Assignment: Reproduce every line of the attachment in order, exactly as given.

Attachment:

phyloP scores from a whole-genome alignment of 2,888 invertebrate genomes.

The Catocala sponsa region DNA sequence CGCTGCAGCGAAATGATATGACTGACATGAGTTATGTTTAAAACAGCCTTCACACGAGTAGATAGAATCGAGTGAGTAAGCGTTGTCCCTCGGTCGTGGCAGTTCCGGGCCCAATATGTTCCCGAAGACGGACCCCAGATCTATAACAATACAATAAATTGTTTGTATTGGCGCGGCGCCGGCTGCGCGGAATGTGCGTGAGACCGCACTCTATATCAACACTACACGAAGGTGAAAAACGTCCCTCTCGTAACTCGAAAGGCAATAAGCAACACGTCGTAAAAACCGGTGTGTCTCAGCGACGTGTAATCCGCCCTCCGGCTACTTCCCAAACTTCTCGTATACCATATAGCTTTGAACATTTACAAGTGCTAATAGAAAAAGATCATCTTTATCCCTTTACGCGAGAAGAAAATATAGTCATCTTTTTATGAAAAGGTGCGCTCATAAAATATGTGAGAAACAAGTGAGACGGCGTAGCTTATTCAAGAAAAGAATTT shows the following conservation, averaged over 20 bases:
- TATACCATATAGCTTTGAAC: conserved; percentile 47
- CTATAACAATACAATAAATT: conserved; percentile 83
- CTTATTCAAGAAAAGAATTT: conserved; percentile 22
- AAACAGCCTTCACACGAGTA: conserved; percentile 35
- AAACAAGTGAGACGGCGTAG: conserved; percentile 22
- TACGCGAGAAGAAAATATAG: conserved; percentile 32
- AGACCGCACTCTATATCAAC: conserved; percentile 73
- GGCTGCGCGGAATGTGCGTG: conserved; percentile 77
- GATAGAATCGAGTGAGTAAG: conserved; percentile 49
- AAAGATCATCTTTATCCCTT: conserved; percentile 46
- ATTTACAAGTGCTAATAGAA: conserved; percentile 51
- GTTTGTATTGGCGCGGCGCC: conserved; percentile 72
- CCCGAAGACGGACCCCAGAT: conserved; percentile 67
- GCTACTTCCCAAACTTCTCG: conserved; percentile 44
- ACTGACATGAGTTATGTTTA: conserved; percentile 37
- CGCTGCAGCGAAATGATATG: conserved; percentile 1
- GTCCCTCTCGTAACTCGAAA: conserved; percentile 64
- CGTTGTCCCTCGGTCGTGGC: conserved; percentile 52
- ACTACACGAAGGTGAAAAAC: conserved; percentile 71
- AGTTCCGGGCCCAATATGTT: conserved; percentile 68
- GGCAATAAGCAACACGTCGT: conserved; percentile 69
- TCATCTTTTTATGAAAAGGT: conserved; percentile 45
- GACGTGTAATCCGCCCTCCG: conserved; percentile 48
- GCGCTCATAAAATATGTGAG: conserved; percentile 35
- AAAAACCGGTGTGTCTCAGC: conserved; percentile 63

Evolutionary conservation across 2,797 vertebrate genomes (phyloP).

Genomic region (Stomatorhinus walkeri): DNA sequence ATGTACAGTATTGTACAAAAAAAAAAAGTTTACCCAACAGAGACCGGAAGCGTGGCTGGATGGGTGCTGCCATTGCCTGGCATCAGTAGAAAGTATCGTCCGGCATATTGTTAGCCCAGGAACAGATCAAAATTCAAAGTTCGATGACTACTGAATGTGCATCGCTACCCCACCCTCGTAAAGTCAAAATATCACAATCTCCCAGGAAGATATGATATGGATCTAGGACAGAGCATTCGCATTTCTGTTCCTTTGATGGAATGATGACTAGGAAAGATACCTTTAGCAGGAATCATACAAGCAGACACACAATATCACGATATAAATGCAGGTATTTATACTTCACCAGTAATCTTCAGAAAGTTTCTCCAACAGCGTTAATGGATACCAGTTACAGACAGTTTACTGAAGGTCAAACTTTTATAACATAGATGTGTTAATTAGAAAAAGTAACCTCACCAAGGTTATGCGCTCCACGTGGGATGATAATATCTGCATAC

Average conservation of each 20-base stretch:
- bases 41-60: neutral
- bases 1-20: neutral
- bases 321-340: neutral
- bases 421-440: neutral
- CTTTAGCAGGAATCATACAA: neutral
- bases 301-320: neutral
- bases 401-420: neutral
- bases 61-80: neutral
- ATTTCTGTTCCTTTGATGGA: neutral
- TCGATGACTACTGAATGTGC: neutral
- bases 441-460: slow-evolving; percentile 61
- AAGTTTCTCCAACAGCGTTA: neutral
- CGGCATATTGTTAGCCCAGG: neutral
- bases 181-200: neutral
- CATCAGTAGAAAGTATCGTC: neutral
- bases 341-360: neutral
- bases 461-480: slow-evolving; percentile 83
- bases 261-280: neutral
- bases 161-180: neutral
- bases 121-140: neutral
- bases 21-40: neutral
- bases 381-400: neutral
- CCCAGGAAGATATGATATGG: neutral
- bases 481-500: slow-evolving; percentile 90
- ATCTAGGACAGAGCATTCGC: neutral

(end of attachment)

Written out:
phyloP scores from a whole-genome alignment of 2,888 invertebrate genomes.

The Catocala sponsa region DNA sequence CGCTGCAGCGAAATGATATGACTGACATGAGTTATGTTTAAAACAGCCTTCACACGAGTAGATAGAATCGAGTGAGTAAGCGTTGTCCCTCGGTCGTGGCAGTTCCGGGCCCAATATGTTCCCGAAGACGGACCCCAGATCTATAACAATACAATAAATTGTTTGTATTGGCGCGGCGCCGGCTGCGCGGAATGTGCGTGAGACCGCACTCTATATCAACACTACACGAAGGTGAAAAACGTCCCTCTCGTAACTCGAAAGGCAATAAGCAACACGTCGTAAAAACCGGTGTGTCTCAGCGACGTGTAATCCGCCCTCCGGCTACTTCCCAAACTTCTCGTATACCATATAGCTTTGAACATTTACAAGTGCTAATAGAAAAAGATCATCTTTATCCCTTTACGCGAGAAGAAAATATAGTCATCTTTTTATGAAAAGGTGCGCTCATAAAATATGTGAGAAACAAGTGAGACGGCGTAGCTTATTCAAGAAAAGAATTT shows the following conservation, averaged over 20 bases:
- TATACCATATAGCTTTGAAC: conserved; percentile 47
- CTATAACAATACAATAAATT: conserved; percentile 83
- CTTATTCAAGAAAAGAATTT: conserved; percentile 22
- AAACAGCCTTCACACGAGTA: conserved; percentile 35
- AAACAAGTGAGACGGCGTAG: conserved; percentile 22
- TACGCGAGAAGAAAATATAG: conserved; percentile 32
- AGACCGCACTCTATATCAAC: conserved; percentile 73
- GGCTGCGCGGAATGTGCGTG: conserved; percentile 77
- GATAGAATCGAGTGAGTAAG: conserved; percentile 49
- AAAGATCATCTTTATCCCTT: conserved; percentile 46
- ATTTACAAGTGCTAATAGAA: conserved; percentile 51
- GTTTGTATTGGCGCGGCGCC: conserved; percentile 72
- CCCGAAGACGGACCCCAGAT: conserved; percentile 67
- GCTACTTCCCAAACTTCTCG: conserved; percentile 44
- ACTGACATGAGTTATGTTTA: conserved; percentile 37
- CGCTGCAGCGAAATGATATG: conserved; percentile 1
- GTCCCTCTCGTAACTCGAAA: conserved; percentile 64
- CGTTGTCCCTCGGTCGTGGC: conserved; percentile 52
- ACTACACGAAGGTGAAAAAC: conserved; percentile 71
- AGTTCCGGGCCCAATATGTT: conserved; percentile 68
- GGCAATAAGCAACACGTCGT: conserved; percentile 69
- TCATCTTTTTATGAAAAGGT: conserved; percentile 45
- GACGTGTAATCCGCCCTCCG: conserved; percentile 48
- GCGCTCATAAAATATGTGAG: conserved; percentile 35
- AAAAACCGGTGTGTCTCAGC: conserved; percentile 63

Evolutionary conservation across 2,797 vertebrate genomes (phyloP).

Genomic region (Stomatorhinus walkeri): DNA sequence ATGTACAGTATTGTACAAAAAAAAAAAGTTTACCCAACAGAGACCGGAAGCGTGGCTGGATGGGTGCTGCCATTGCCTGGCATCAGTAGAAAGTATCGTCCGGCATATTGTTAGCCCAGGAACAGATCAAAATTCAAAGTTCGATGACTACTGAATGTGCATCGCTACCCCACCCTCGTAAAGTCAAAATATCACAATCTCCCAGGAAGATATGATATGGATCTAGGACAGAGCATTCGCATTTCTGTTCCTTTGATGGAATGATGACTAGGAAAGATACCTTTAGCAGGAATCATACAAGCAGACACACAATATCACGATATAAATGCAGGTATTTATACTTCACCAGTAATCTTCAGAAAGTTTCTCCAACAGCGTTAATGGATACCAGTTACAGACAGTTTACTGAAGGTCAAACTTTTATAACATAGATGTGTTAATTAGAAAAAGTAACCTCACCAAGGTTATGCGCTCCACGTGGGATGATAATATCTGCATAC

Average conservation of each 20-base stretch:
- bases 41-60: neutral
- bases 1-20: neutral
- bases 321-340: neutral
- bases 421-440: neutral
- CTTTAGCAGGAATCATACAA: neutral
- bases 301-320: neutral
- bases 401-420: neutral
- bases 61-80: neutral
- ATTTCTGTTCCTTTGATGGA: neutral
- TCGATGACTACTGAATGTGC: neutral
- bases 441-460: slow-evolving; percentile 61
- AAGTTTCTCCAACAGCGTTA: neutral
- CGGCATATTGTTAGCCCAGG: neutral
- bases 181-200: neutral
- CATCAGTAGAAAGTATCGTC: neutral
- bases 341-360: neutral
- bases 461-480: slow-evolving; percentile 83
- bases 261-280: neutral
- bases 161-180: neutral
- bases 121-140: neutral
- bases 21-40: neutral
- bases 381-400: neutral
- CCCAGGAAGATATGATATGG: neutral
- bases 481-500: slow-evolving; percentile 90
- ATCTAGGACAGAGCATTCGC: neutral